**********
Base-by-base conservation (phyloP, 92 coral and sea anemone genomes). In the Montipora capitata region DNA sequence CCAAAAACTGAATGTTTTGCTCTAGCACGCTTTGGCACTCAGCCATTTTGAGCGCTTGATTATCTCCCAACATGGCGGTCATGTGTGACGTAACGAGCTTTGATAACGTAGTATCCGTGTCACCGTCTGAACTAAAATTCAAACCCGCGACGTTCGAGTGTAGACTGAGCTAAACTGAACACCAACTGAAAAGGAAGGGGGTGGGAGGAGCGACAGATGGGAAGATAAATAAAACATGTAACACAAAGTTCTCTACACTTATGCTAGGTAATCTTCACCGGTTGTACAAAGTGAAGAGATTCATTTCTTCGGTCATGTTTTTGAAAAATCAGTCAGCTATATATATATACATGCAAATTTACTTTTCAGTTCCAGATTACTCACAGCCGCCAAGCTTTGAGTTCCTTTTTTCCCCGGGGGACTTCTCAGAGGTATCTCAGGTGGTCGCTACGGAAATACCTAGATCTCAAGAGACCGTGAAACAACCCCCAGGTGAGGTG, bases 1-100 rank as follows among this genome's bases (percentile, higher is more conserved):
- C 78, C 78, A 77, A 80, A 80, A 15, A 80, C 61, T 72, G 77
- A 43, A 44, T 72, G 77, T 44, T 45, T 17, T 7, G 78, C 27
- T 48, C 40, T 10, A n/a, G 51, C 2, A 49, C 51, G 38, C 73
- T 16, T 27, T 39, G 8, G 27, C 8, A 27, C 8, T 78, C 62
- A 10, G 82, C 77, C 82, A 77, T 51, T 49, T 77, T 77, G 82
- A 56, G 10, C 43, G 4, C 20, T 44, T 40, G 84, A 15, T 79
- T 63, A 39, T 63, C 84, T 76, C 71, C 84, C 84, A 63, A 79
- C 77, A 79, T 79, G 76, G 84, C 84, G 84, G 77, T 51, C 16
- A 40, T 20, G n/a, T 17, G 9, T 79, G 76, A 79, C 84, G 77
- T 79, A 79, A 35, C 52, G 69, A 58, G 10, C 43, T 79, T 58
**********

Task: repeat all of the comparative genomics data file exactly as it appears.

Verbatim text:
Base-by-base conservation (phyloP, 92 coral and sea anemone genomes). In the Montipora capitata region DNA sequence CCAAAAACTGAATGTTTTGCTCTAGCACGCTTTGGCACTCAGCCATTTTGAGCGCTTGATTATCTCCCAACATGGCGGTCATGTGTGACGTAACGAGCTTTGATAACGTAGTATCCGTGTCACCGTCTGAACTAAAATTCAAACCCGCGACGTTCGAGTGTAGACTGAGCTAAACTGAACACCAACTGAAAAGGAAGGGGGTGGGAGGAGCGACAGATGGGAAGATAAATAAAACATGTAACACAAAGTTCTCTACACTTATGCTAGGTAATCTTCACCGGTTGTACAAAGTGAAGAGATTCATTTCTTCGGTCATGTTTTTGAAAAATCAGTCAGCTATATATATATACATGCAAATTTACTTTTCAGTTCCAGATTACTCACAGCCGCCAAGCTTTGAGTTCCTTTTTTCCCCGGGGGACTTCTCAGAGGTATCTCAGGTGGTCGCTACGGAAATACCTAGATCTCAAGAGACCGTGAAACAACCCCCAGGTGAGGTG, bases 1-100 rank as follows among this genome's bases (percentile, higher is more conserved):
- C 78, C 78, A 77, A 80, A 80, A 15, A 80, C 61, T 72, G 77
- A 43, A 44, T 72, G 77, T 44, T 45, T 17, T 7, G 78, C 27
- T 48, C 40, T 10, A n/a, G 51, C 2, A 49, C 51, G 38, C 73
- T 16, T 27, T 39, G 8, G 27, C 8, A 27, C 8, T 78, C 62
- A 10, G 82, C 77, C 82, A 77, T 51, T 49, T 77, T 77, G 82
- A 56, G 10, C 43, G 4, C 20, T 44, T 40, G 84, A 15, T 79
- T 63, A 39, T 63, C 84, T 76, C 71, C 84, C 84, A 63, A 79
- C 77, A 79, T 79, G 76, G 84, C 84, G 84, G 77, T 51, C 16
- A 40, T 20, G n/a, T 17, G 9, T 79, G 76, A 79, C 84, G 77
- T 79, A 79, A 35, C 52, G 69, A 58, G 10, C 43, T 79, T 58